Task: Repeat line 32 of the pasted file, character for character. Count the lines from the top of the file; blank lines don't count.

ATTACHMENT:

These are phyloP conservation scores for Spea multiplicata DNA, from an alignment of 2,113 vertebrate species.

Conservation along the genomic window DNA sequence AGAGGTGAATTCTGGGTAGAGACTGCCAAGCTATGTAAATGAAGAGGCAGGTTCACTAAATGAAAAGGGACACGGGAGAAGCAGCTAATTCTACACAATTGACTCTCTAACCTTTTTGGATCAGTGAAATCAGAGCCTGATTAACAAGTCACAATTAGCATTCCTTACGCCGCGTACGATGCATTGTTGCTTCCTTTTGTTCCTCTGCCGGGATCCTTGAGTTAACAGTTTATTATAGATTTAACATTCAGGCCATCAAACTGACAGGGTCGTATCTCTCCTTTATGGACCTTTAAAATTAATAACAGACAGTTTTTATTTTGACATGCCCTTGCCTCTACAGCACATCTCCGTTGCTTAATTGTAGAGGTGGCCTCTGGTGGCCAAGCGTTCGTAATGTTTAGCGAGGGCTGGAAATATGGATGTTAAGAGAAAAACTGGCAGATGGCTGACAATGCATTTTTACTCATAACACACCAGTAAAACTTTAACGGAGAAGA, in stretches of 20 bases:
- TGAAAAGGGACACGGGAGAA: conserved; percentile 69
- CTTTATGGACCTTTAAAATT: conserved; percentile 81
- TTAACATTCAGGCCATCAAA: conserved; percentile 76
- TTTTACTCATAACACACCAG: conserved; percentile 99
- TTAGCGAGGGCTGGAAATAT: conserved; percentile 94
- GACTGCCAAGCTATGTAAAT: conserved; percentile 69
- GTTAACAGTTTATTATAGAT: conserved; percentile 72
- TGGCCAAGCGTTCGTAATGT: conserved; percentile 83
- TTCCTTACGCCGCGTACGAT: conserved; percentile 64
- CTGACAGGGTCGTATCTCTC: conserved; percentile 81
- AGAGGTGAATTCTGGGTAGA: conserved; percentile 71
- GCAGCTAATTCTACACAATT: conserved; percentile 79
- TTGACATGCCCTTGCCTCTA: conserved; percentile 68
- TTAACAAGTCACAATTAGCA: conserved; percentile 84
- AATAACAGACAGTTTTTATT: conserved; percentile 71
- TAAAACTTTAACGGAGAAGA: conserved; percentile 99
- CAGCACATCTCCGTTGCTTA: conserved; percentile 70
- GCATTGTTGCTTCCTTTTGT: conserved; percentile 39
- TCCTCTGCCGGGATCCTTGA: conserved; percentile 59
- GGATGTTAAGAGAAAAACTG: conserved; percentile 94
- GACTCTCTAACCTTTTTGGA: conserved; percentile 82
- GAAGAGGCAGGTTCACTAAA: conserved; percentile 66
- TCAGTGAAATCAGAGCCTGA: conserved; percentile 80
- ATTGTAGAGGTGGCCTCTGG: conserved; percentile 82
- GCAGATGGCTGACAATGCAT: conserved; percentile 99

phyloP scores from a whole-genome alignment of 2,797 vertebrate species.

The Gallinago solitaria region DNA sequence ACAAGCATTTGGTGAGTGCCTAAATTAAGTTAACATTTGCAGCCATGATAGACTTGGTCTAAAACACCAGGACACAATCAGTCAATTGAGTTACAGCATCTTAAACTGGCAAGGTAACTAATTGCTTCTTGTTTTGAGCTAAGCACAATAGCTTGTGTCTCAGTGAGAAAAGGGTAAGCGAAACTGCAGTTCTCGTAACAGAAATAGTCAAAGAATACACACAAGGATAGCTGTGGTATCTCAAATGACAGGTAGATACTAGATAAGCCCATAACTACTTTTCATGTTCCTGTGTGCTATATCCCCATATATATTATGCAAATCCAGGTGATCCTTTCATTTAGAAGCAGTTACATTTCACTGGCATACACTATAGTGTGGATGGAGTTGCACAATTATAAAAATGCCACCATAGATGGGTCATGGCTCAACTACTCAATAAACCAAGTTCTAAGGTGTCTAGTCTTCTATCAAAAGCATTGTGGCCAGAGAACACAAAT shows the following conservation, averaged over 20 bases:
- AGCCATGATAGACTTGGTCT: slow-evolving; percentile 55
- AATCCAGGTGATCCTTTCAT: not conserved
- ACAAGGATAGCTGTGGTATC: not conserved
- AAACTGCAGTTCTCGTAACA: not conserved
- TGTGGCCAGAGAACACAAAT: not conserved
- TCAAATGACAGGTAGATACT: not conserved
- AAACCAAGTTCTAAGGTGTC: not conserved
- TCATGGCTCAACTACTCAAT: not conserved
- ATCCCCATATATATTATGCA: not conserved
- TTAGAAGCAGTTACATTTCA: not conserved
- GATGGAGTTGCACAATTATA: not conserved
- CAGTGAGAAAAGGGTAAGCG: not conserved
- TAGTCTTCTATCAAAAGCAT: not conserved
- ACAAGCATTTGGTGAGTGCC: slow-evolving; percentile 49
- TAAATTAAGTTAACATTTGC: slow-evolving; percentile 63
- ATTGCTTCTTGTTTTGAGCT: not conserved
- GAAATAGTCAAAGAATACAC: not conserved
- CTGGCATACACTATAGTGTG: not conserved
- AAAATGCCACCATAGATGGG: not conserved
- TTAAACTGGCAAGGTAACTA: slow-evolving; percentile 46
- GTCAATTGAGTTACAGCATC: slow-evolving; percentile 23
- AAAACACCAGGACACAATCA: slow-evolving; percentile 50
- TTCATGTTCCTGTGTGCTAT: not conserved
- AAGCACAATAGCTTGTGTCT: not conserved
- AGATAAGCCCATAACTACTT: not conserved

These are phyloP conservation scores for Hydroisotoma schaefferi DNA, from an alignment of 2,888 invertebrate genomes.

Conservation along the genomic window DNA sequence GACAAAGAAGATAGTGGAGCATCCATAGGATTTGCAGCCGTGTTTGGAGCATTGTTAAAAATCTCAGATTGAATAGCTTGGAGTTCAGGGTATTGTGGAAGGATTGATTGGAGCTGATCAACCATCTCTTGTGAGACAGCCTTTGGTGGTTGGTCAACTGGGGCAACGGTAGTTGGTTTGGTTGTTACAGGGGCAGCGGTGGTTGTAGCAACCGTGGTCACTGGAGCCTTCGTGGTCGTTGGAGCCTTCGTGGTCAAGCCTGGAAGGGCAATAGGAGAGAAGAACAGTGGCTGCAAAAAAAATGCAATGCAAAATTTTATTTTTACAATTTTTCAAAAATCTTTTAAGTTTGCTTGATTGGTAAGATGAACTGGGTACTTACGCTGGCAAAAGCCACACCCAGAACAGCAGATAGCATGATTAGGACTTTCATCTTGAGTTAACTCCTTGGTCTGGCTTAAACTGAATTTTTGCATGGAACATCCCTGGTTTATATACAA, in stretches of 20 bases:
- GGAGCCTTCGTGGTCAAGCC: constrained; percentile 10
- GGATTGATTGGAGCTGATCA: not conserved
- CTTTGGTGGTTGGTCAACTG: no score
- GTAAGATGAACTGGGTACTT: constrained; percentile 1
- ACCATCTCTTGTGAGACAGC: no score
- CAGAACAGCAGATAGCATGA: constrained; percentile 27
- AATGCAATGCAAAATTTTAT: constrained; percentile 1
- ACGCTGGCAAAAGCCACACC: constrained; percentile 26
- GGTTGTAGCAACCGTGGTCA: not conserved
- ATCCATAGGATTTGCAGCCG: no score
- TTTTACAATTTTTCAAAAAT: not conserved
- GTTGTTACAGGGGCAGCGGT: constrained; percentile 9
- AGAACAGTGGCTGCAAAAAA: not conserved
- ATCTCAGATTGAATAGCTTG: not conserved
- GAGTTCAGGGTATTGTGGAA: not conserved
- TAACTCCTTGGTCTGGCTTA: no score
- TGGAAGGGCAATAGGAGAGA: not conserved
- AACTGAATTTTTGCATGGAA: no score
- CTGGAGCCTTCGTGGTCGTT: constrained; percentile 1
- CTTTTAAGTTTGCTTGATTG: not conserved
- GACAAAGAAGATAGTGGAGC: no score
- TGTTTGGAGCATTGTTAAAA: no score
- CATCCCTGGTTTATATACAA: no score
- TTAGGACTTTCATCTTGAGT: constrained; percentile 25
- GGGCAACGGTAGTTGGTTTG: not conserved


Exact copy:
- ACAAGGATAGCTGTGGTATC: not conserved